Sunday, April 25, 2010

rent-seeking cycles

I wonder to what extent loss-aversion causes wars and other conflict. In times of growth, there seems to be relatively less in the way of attempts at rent-seeking, but when things grow scarce — not in any uniform absolute sense, but compared to where they were before — the rent-seeking picks up. For any given agent, it seems to me that whether rent-seeking is optimal is likely to be independent of whether the resources available from productive activity are growing or shrinking, at least supposing the rents to be sought are likely to be growing or shrinking at the same time.

It could be heterogeneity; perhaps the people whose fortunes are suffering the most are the ones doing the rent-seeking. Given that and incomplete information, perhaps people take the growth or recession of their own fortunes over periods of time as informative of their relative position; if everyone's fortunes become dimmer, but everyone only knows that their own fortunes are dimmer, they try to plunder their neighbors' fortunes, not knowing that they, too, have been shrinking.

Saturday, April 17, 2010

The Nature of the Firm

I've been reading my Coase lately.

Agency costs are sometimes raised as a limit to the size of a firm; as a firm gets larger, agency costs get worse, and for small firms agency costs are tolerated to realize the benefits of lower transaction costs of other natures. I wonder, though, to what extent agency costs could be a reason for a firm, rather than a net cost.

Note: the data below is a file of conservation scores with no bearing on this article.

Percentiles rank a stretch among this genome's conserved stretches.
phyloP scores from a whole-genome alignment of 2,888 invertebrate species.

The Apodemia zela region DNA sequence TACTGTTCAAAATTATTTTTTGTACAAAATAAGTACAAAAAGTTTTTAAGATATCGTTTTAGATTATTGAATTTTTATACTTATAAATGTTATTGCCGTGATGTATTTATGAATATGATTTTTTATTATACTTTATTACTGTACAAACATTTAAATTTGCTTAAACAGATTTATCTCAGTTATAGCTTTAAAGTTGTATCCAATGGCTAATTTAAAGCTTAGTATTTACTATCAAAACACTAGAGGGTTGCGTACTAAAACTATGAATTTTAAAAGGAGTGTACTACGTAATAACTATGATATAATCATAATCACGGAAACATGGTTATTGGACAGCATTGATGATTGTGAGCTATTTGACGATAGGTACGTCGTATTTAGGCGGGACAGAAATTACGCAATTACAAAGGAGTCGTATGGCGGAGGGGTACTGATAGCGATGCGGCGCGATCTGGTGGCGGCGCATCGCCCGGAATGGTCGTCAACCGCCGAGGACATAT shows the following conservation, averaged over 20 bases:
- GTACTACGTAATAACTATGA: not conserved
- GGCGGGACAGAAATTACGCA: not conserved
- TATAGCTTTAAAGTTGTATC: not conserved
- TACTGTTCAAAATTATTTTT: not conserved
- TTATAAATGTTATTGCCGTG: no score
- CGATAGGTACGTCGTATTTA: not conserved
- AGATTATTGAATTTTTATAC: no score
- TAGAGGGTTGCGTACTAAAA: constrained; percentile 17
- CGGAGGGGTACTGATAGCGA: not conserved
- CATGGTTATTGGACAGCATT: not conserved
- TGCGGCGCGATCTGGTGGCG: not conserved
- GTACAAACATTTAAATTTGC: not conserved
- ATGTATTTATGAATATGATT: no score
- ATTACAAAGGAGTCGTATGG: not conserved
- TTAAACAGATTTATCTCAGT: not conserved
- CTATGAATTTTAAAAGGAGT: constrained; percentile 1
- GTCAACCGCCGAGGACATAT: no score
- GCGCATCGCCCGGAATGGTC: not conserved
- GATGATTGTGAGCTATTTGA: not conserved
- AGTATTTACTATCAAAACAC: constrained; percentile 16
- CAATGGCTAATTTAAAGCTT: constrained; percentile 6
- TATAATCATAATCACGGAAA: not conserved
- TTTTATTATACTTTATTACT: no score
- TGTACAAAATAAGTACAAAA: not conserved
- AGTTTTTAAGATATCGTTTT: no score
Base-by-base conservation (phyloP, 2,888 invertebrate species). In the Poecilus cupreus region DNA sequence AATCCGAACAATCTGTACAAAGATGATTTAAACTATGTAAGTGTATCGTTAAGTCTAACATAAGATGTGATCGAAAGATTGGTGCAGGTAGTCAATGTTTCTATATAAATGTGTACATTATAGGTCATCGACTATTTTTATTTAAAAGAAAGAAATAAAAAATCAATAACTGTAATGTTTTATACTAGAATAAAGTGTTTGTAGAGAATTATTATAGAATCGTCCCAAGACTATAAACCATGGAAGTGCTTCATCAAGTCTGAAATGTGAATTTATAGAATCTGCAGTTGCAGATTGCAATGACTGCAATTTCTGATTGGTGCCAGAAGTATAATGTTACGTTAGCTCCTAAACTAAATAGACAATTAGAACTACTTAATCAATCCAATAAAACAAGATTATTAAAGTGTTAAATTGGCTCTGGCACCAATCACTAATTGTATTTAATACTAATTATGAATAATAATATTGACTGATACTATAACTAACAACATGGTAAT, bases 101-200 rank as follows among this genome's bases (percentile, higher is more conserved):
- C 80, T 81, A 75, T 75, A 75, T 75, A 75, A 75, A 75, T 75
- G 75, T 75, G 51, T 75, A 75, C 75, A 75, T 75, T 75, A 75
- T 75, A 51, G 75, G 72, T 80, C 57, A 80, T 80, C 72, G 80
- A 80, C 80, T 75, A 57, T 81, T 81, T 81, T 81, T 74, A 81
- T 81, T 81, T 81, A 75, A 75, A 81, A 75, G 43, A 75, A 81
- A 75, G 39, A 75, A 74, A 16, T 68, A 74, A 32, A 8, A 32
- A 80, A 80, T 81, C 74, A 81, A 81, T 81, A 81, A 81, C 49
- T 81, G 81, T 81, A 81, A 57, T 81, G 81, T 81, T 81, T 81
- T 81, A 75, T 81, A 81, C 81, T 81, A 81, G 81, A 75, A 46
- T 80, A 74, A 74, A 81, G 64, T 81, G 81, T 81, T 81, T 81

Suppose I'm producing a finished product from an intermediate created by someone else. I'm bad at determining the quality of the intermediate good; if the finished product is shoddy, I don't know whether I screwed up or whether he did. Someone else, though, is pretty good at motivating the other guy, in one way or another, to produce higher quality intermediates. By joining his firm, I'm outsourcing to him the job of handling the agency costs I face in the vertically separated market structure.

Insurance companies that deal with companies often actively help the companies reduce their risks; rather than pay $50,000 to the insurance company for insurance, the firm pays $40,000 and gives the insurance company the authority to inspect the premises, upgrade the sprinklers, and improve the security system. It doesn't make sense for each company to separately involve itself in becoming expert in loss mitigation of this nature, so they outsource it to a firm that is happens to have a great deal of financial interest in loss mitigation both for this company and for others like it. Any company will have to deal with agency costs, though, and it similarly makes sense for people whose expertise lies elsewhere to allow a firm to deal with their agency costs for them.

Tuesday, April 13, 2010

institutions and folk theorems

I think a lot of institutions are responses to the folk theorem; a repeated game admits a large number of possible equilibria, for various senses of the term "equilibrium", and institutions are a way to coordinate on one of them.